“To see yourself seeing” 

It is perhaps slightly unprofessional to admit this, but one of the things I was most excited about as I embarked on a week’s trip in Houston last month was the chance to see a few works by one of my favorite contemporary artists, James Turrell.

Turrell makes roomy, often habitable sculptures out of light and air that play astonishing tricks with our awareness of color and depth and leave me dizzy with pleasure. Some of these sculptures are in the Museum of Fine Arts Houston, another on Rice’s campus, still another at a Quaker meeting house in the Heights. Turrell says of his work, “I like to use light as a material, but my medium is actually perception. I want you to sense yourself sensing – to see yourself seeing.”

Traveling, too, is a way of seeing yourself seeing, particularly when it entails witnessing the work of distant colleagues and learning by shadowing their daily rounds.

The real purpose of my trip to Houston, artistic escapades aside, was to visit Baylor College of Medicine as an observer of its Center for Medical Ethics and Health Policy. I had recently completed my clinical ethics fellowship at Weill Cornell Medicine in New York City, the “sibling” of Baylor’s through the historic New York-Houston Medical Ethics Consortium that unites our two ethics programs, in partnership with NewYork-Presbyterian and Houston Methodist.

Each year, the two campuses send fellows and faculty to each other’s campuses to learn about their colleagues’ innovations and scholarship, as well as some of the subtle ways that the practice of clinical ethics varies by region, training, tradition and a host of other variables that give each program its particular terroir.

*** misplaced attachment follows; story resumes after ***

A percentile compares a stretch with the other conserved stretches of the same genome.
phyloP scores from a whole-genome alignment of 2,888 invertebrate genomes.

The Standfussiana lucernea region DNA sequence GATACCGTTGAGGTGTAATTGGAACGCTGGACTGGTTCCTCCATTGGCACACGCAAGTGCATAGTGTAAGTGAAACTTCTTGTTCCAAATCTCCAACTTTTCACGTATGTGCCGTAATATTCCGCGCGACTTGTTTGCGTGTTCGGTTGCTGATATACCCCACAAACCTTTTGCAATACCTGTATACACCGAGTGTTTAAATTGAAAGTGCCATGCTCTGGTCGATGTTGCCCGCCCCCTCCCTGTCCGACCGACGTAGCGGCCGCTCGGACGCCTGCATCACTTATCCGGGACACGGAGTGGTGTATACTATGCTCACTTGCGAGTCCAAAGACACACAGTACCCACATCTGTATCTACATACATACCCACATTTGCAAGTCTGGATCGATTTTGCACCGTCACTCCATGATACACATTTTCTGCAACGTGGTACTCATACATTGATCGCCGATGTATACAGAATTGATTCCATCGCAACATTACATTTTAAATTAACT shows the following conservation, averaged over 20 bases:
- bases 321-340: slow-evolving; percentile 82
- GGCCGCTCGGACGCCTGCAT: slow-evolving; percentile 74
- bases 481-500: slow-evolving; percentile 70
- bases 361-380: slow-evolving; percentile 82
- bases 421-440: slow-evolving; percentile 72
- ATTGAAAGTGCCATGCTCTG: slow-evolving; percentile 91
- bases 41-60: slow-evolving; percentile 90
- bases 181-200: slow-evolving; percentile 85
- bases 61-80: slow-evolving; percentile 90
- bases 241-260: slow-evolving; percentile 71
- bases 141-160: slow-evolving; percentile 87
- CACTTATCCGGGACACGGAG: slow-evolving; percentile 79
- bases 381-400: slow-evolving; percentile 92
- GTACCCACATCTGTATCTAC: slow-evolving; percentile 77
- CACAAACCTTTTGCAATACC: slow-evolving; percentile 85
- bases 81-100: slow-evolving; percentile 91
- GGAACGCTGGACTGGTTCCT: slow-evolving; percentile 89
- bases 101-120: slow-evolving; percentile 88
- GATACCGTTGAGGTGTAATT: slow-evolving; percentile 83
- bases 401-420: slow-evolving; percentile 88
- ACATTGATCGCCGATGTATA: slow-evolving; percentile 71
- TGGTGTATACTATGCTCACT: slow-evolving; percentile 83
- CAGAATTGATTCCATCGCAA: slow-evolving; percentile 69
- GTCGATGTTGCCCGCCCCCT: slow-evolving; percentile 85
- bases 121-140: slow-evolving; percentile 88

During my shadowing of Baylor’s clinical ethics services, I was struck by the breadth of the consultation service’s reach across both Houston Methodist and Baylor St. Luke’s Hospital. Joining the morning rounds on the hospital wards at Houston Methodist, I watched as busy ICUs, ECMO units and other acute-care floors buzzed with the morning’s usual relentless cadence, the clinical ethics consultants and fellows somehow knowing everyone, refreshing their knowledge of ongoing ethical dilemmas in patient care while learning about new scenarios for the first time.

Witnessing this embedded model of ethical practice has given me much to consider about the practices of my home institution in New York City and how we might borrow what’s best from each other’s models.

My visit to Baylor College of Medicine also coincided with another milestone in my life – I published my first poetry collection, “Little Pharma,” in October 2021. For me as a writer, physician and medical ethicist, my life has always been comprised of odd nooks and crannies, attempts to compartmentalize these different parts of my career enough to get through the day with a minimum of craziness. But the process of publishing a book, and then sharing it with a wide variety of audiences, has smashed through many of these self-imposed barriers and made me realize that I maybe didn’t need them in the first place.

While in Houston, I was deeply struck by the interdisciplinary and cross-institutional collaborations happening across the Texas Medical Center, particularly where the humanities, ethics and medicine intersect. Dr. Andrew Childress, assistant professor in the Center for Medical Ethics and Health Policy at Baylor College of Medicine and a clinical ethicist at Houston Methodist Hospital and Baylor St. Luke’s Medical Center, kindly introduced me to Baylor’s Narrative Medicine Program and the larger Texas Health Humanities Research Group, where I spoke about my clinical and creative work, as well as to local colleagues in person at Rice and McGovern (where Rev. Dr. Nathan Carlin hosted us for a reading and Q&A with a fantastic group of medical students and clinicians on “The Power of Poetry”).

I left each of these encounters thrilled to encounter clinicians, scholars and researchers who were asking some of the biggest and most difficult questions in medical education, bioethics and the embodied practice of the arts.

By Dr. Laura Kolbe, assistant professor of medicine and assistant clinical ethicist at NewYork-Presbyterian/Weill Cornell Medical Center

 

 

 

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